It took a few days for me to realise that the only real conspiracy theory was in my mind. As I mulled over my close call that day, it was becoming clear that every single one of those multitude of factors was manageable. I should have planned more carefully before requesting a short-grass runway on a hot and humid day. I should have gone around early, rather than continue with an unstable approach. I should have initiated a best angle of climb sooner that I did. And I shouldn’t have allowed myself to be distracted from those critical 300 foot checks.
There is a quote which says, ‘conspiracy theories are the refuge of the disempowered’. While this incident was a valuable lesson in how a multitude of different threats and errors can quickly escalate into an undesired aircraft state, the biggest lesson of all was coming to terms with the fact that I was empowered to manage all of them better.
As always a combination of things to cause a problem. Excellent article. Interestingly, the Cherokee POH calls for carb heat only when carb icing indicated, not as a routine. I suspect at 40C, there was no indication of carb icing. First error, be familiar with the operation of the aircraft.
Too true to the poster above, amazing those that shouldn’t have ticket to drive a lawn mower!!. The problem started way back then this driver did his last bi-annual. He obviously is of low experience, there was the first hole in the cheese. Second the tester from his last chk should have been more thorough. I’ve seen this too many times. A BFR (or whatever new feel good word there is for it) doesn’t test the pilot properly, to many under the table passes goes on in this industry and CASA are clueless!!. Too many slip thru the net like this guy who could have easily cancelled the tickets of a few human beings that day. Biggest sign here was the heat!! Why the hell would you want/need to do flying amongst the hills during the heat of the day in a gross loaded under performing SE plane? Big mistake. The beauty about Pvt. flying is you don’t have to go! If you must go do it at sunrise, spectacular time anyway!
This goose was lucky, this time! I hope those Pvt drivers reading this take note!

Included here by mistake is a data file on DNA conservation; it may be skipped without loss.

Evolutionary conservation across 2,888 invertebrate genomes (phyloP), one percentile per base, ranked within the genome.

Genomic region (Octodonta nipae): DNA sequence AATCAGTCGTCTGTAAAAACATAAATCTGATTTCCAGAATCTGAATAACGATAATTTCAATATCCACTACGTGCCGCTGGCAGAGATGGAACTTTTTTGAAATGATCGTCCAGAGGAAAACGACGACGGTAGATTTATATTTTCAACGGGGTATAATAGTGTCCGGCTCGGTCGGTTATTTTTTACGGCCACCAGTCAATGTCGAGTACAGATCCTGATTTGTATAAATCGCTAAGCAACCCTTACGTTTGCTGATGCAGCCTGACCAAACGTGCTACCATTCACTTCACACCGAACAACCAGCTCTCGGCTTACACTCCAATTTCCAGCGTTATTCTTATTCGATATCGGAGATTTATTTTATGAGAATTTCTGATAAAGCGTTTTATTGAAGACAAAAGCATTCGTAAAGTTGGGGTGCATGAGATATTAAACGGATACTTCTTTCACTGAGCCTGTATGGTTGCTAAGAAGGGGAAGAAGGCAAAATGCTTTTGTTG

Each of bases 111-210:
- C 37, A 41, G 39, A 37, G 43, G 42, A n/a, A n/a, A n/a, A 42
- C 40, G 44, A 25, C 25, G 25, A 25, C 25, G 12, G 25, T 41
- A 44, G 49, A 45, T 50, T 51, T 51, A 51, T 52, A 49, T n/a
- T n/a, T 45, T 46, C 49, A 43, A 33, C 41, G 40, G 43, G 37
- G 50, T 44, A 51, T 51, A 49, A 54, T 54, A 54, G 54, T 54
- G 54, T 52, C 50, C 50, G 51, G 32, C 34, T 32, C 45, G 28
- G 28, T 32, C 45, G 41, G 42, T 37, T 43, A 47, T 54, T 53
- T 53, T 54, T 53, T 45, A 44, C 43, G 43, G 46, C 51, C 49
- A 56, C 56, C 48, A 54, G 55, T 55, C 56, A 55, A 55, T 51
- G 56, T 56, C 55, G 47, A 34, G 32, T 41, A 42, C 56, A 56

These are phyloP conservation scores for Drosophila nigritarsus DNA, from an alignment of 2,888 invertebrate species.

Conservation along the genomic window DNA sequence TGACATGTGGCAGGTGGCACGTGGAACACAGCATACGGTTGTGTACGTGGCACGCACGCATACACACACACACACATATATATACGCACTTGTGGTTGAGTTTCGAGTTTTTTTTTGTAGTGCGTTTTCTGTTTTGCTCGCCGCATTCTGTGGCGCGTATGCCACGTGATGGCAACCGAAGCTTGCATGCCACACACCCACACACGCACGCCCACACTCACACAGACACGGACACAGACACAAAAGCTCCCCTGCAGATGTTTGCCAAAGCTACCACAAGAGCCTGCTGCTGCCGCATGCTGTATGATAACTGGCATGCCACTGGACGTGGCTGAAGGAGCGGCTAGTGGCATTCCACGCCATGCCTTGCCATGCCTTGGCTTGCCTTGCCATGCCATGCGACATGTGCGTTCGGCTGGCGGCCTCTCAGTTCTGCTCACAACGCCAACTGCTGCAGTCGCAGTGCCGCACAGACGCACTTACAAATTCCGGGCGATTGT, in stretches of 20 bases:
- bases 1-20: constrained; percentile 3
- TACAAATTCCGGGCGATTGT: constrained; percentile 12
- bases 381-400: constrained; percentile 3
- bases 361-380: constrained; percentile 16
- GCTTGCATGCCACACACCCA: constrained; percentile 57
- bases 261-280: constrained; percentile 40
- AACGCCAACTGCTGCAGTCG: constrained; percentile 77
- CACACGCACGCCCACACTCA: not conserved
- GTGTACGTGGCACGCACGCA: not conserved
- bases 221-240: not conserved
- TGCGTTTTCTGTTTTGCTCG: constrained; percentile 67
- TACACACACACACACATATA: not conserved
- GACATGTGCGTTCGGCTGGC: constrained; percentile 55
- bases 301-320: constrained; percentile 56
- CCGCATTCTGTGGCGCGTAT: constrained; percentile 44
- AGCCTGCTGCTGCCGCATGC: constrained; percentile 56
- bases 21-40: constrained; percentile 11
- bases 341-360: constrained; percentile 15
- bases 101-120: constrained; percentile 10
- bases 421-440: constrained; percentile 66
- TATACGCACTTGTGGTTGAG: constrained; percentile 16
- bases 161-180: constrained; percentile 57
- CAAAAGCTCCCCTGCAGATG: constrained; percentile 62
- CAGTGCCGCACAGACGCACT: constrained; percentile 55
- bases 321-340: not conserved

Don’t behead the man please. Look at the system. If not him, someone else may. Thanks for the share. Lots of learning value.
I disagree with Richard – applying carb heat only when us mere mortals believe climatic conditions require it is just asking for trouble. No matter what the POH advises, apply carb heat at every reduction from cruise power. Just remember to remove carb heat, prior to asking for full power, particularly when other factors are “conspiring” to make very hp count..
Humidity can have a huge effect and does not have to be even very cold sometimes carbicing can happen at very inopportune moment s it is ice in the carbie and the formation dui to the pressure reduction in the throat and humid air
It takes self-realisation, humility, time, and a genuine desire for all of us to learn from others’ mistakes, to contribute an article like this author. To describe the author as a “goose” or suggest he/she lacks competence reflects poorly on Walter….unless of course Walter has never made a an error.
Thank you author. As a medium hour, 25 year PPL, I learnt from your article.
Good article, especially for the purpose of this forum. Hindsight and reflection on factors leading to potentially negative outcomes is how we learn. Richard’s comments are valid, whereas Walter’s are why author’s names are ‘withheld by request’. It is easy for master pilots who have never made a mistake. Please don’t discourage people from relating their experience for our benefit.
Thank you for this article. Yes we all learn. I suspect behind his insulting ways even Walter may learn. Walter uses Prof James Reason’s swiss cheese model who also notes that the worst accidents happen to the best people. Maybe Walter is not as good as he suggests he is and so we have to wait until he makes his big mistake.
It takes a certain degree of courage to share a story like this, and I greatly appreciate the author doing so. I learned something that hopefully I will not have to learn through personal experience.
I do not think this is an appropriate forum for the sort of criticisms that have been made, as it will only discourage people from sharing their experience – and if that happens, we all lose an opportunity to learn.
Can Walter write an article on his perfection and truthfully state he has never made a mistake in his time flying? His horrible comments contribute nothing towards pilots learning from the mistakes of others.